love is a good plot line.
And, this isn't the first time you've customised songs, is it? Can you say a bit about the process? M: When I had some legal bills to pay at the end of the 90s I wrote portrait songs for $1000 a pop. I'd ask people to send a brief description of themselves, talk about their likes and dislikes, attach a photo. The resulting song was supposed to make you a "star forever". It's interesting following the lives of these "stars" -- I've just performed at the 50th birthday party of one of them, Robert Dye. You could make a documentary about how the portraits have impacted on their lives. After the Stars Forever record came out I did fire sale versions of portrait songs on stage for $10 a piece. Someone would shout out their favourite colour, I'd head to the piano immediately and bang out "Michelle in Red" or whatever. It was a reductio ad absurdum. Ah, yes, unrequited love. A familiar theme. As you say, what you do is all about telling stories. But how much of a through line do you recognise in your work in terms of themes and content from The Happy Family on through the early Momus albums and the sort of work you're doing now? M: I think a common theme is "aggression against normality", from the left wing terrorists in the Happy Family album through the Maoist intellectuals and fake homosexuals of Tender Pervert, the baby-hating, doppelganger-haunted narrators of Ping Pong, right up to the eccentric Thunderclown on the new album, my characters don't accept the world as it is. The corollary is that they respect otherness, and try to model other ways of living: parallel worlds. I think of this as basically a (post-Christian) Calvinist mindset. And with the Stars Forever project, with the likes of Jeff Koons buying a song, that whole thing must have been fascinating looking at people's lives like that. What were the various responses? And how does that tie in with what you said about everyone being famous for fifteen people? M: Actually, Stars Forever is the exception to the "aggression against normality" rule. As a portraitist, I had to just represent what was in front of me. I let people choose their most relevant information. I was Facebook set to music! And, like Facebook, people have used the songs to form social networks with the other "stars". There are little groups of them who still meet up to come to my shows together. You could make a "Seven Up"-type documentary about how their lives are progressing. And without dwelling on it too much, the whole Wendy Carlos incident that effectively caused it must have been difficult. I'm not even sure if you're allowed to talk about it, but at least it caused you to make more art… M: Yeah, I shouldn't really go there. Your attraction to visual culture seems to be very much in keeping with an ongoing crossover with the more interesting aspects of avant-pop and visual art. You've even done something for the Whitney Biennial. Where does that interest come from? And why do you think these crossovers are so prevalent just now, both in terms of visual artists interest in music and performance, and in musicians and performers exploration of the artworld? M: I was always interested in art, artists, and the art world. As a teenager I'd go to the New 57 Gallery and the Fruitmarket, or sit up at the Talbot Rice flipping through Artforum. It just seemed very exciting that artists were doing this continuous R&D into form. Not just experimenting with form, but researching new ways to live. Joseph Beuys, for instance, whose lectures in Edinburgh I caught (thanks to Ricky Demarco), suggesting that art and politics were seamless, that society is a "social sculpture" and everyone is an artist. The reason art and music are collapsing into each other is that the art world has emerged well from digitisation. Anything that can be digitised will become free. I'm not saying that's a bad thing, in fact I'm all for it. But things that can't be digitised (live concerts, unique artworks presented in galleries, other performances and experiences) take on a new importance. I now make almost all my income from concerts, tours, lectures, things that happen offline. But online is essential too. I'm happy to provide lots of content -- my albums, for instance -- free online, in exchange for ticket fees when people pay to see me live, or for payments from institutions who want to liven up their public spaces with some storytelling. There's the whole thing in the visual art world as well about documentation. How are the events you're doing being documented? M: When I did my art shows in New York I had three rules: no preparation, no archiving, and nothing for sale. I don't forbid archiving of my performances, but getting them back into the digital bitrush isn't a priority. The whole point about these events is that they happen in real life and in real time, they only happen once, and "you had to be there". Going right back, and again to Edinburgh, when you formed The Happy Family, you effectively joined forces with half of Josef K. How did that come about? M: I'd made a demo I wanted (Postcard Records boss) Alan Horne to hear. I handed it to (Josef K guitarist) Malcolm Ross at what turned out to be their second-last gig, and Malcolm liked it and put a band together for me, before heading off, himself, to join Orange Juice. It was his way to give his old bandmates some work, and to give me enough instant kudos (Josef K were hot in the press) to sign to 4AD Records. And, of course, Josef K and others from the Sound of Young Scotland era, Fire Engines, Scars, and of course Orange Juice, have had a huge resurgence of interest over the last few years via name-checks from Franz Ferdinand and assorted compilations, first on LTM, then on Domino. What do you think of all that? And how would you feel about a delve into The Happy Family archive? M: While I'm happy to see the Postcard era recognised -- it was genuinely a very exciting and magical time -- I think the whole problem for pop music now is that it's become paralysed with respect for its past. We're crushed by the archive, and every edition of Mojo magazine (a sad catalogue of the achievements of the geriatric and the dead) makes it harder for the young to break away and create genuinely new forms of popular music. I don't have strong feelings about the Happy Family archive. We weren't as good as Josef K. And, how do you look back at your own back catalogue as Momus these days? I suppose I'm thinking again in terms of documentation. I mean, your first album, Circus Maximus, was an attempt to rewrite the bible. You weren't exactly starting small, were you? M: I'm really happy with what I've done as Momus. The songs come alive again when I sing them in concerts, accompanied by strange ungainly dancing. I've really defined certain situations (sexual jealousy, for instance, or the dynamic of want and need, or the masks we wear to hide our insecurities) more sharply than almost any other songwriter, I think. I know that sounds immodest, but it's true. There's some complete dross on every album, but when I'm good I'm world class. When you started out, it was okay to be 'clever', but then, outside of Jarvis Cocker, the 90s kind of did for that for a while. How did that affect you? And where are we at now, do you think? It seems literateness is acceptable in pop again. M: By the end of the 80s I was as keen as anyone to escape the self-righteousness of a certain kind of political correctness, the kind inspired by stale, self-righteous identity politics (I'm into class politics but not identity politics, that sterile quest for an etiquette of "respect"). But my solution was France and sex: Serge Gainsbourg, Georges Bataille. The solution proposed by Britain was football and new laddism. So I did the logical thing: I moved to France. I have no idea where we're at now, because I don't know who "we" are and where "at" is. The context has, thank God, fragmented. There are myriad parallel cultures. The gatekeepers lie slain. In the UK, I suppose you're what's regarded as a 'cult' artist, but you'rea bone fide pop star elsewhere. How do you feel about those different standings? M: I've experienced -- at my own scale and level -- all the things pop stars experience: love, adulation, easy sex, a living wage. There isn't really a big distinction, for me, between cult and star. Sure, I don't own a house or a car. I don't even have a credit card or a mobile phone. But those things aren't important to me. I have an amazing liberty to live where and as I like. I have a sense of achievement, a sense that I'm doing what I was born to do, and that my life hasn't been wasted. Rather than saying in some blanket statement "I'm a cult" or "I'm a star", you just notice sometimes that you're struggling, then at other times you notice a glow of love coming from some particular quarter. When you're struggling, there always seems to be another territory to go and conquer. When you sense the glow, you head towards it and warm your hands. Your Edinburgh show is being organised by Superclub. I saw Ben Butler and Mousepad play there a while back. You did an album with Joe Howe, aka BB & M as Joemus. What do you think of Joe's current work, and what are the chances of a follow-up to Joemus? M: Joe's work is brilliant, I like how he's got more funky with BB&M. There probably won't be another album collaboration, though, because you don't cross the same river twice. I think Joemus is great, though, and I'd encourage anyone who hasn't heard it to track it down, and to investigate Joe's work. You've done a couple of books over the last couple of years, The Book of Jokes and The Book of Scotlands. Again, this is about telling stories. The Book of Scotlands in particular I think retains a sense of absurdism that comes through in a lot of your work. What's your relationship with your homeland? M: It's three books, actually: The Book of Jokes, The Book of Scotlands and The Book of Japans. I identify as a Scot, very much. When I'm in Japan and they ask where I'm from, I always say "Scotland", not "Britain". I'd like to see Scotland independent, because we have different politics and a different culture from the English. I wouldn't like to see it become twee, navel-gazing and trivial, though. I hope an independent Scotland would really respect its artists. I'd like to see a cosmopolitanism, an orientation towards Europe and Asia rather than the States, and a kind of new Scottish Enlightenment like the one we had in the 18th century. Adopt the euro, become a republic, dump the royals, embrace socialism fearlessly! And now you're back making records with Hypnoprism and Thunderclown. Where are you at as a songwriter/composer just now? M: I just made an instrumental record, Momus in Samoa, which is nominally an exploration of Robert Louis Stevenson's late years in the South Pacific. It features lots of very badly-played (but charming) violin. But I plan to make a new song record this spring in Osaka. I have no idea what it's going to sound like. What are you up to outside of and beyond this current tour? What's next for Momus? M: I'm writing a film script for the director Peter Webber, who made Girl With A Pearl Earring. It's about two lesbians in the 1950s who are charged by a public broadcasting institution to come up with experimental children's television programmes. And, I have to ask, given your song, The Most Important Man Alive, about Howard Devoto, how do you feel about the Magazine reunion and the new recordings? M: Given that they reunited, it was a good decision to record new material, because it makes the whole thing less archival, more creative. That said, I think the resulting record sounded like self-pastiche and hasn't added much to the band's legacy. But I will always love Howard Devoto for his writing. Even his bad writing is better than pretty much anyone else's. His brain works in an absolutely unique way. There ought to be statues of him in public squares.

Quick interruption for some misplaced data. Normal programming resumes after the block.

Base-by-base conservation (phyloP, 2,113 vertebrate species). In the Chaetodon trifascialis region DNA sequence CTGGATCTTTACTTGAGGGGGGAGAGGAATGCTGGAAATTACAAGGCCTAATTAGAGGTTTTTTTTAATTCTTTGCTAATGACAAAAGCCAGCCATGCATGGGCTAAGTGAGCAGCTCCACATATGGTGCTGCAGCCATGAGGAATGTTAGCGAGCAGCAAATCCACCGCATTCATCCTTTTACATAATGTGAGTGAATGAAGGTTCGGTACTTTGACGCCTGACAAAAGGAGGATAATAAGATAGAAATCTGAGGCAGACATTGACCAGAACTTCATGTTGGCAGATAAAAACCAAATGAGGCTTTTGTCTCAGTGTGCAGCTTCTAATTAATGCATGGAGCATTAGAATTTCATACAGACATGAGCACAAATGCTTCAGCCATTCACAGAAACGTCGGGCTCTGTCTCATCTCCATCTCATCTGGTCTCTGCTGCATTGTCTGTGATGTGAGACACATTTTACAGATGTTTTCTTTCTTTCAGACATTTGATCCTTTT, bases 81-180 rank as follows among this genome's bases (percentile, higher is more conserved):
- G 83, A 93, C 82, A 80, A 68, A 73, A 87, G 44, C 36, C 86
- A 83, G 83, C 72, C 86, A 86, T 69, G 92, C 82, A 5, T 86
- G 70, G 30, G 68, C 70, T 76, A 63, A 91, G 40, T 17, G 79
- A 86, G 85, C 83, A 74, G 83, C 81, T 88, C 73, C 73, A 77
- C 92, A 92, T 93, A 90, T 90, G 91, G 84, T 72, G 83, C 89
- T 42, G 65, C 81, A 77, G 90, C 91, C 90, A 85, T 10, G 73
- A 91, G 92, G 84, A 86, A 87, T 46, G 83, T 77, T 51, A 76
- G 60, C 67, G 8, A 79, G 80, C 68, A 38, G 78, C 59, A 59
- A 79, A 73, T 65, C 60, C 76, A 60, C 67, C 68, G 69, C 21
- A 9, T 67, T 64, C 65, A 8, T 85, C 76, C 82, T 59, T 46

Momus performs at Edinburgh Printmakers on Thursday March 8th, and is currently accepting bookings in Europe for June and October 2012. Send him an email if you want to extend an invitation to sing, guide or speak. www.imomus.com
The Quietus, March 2012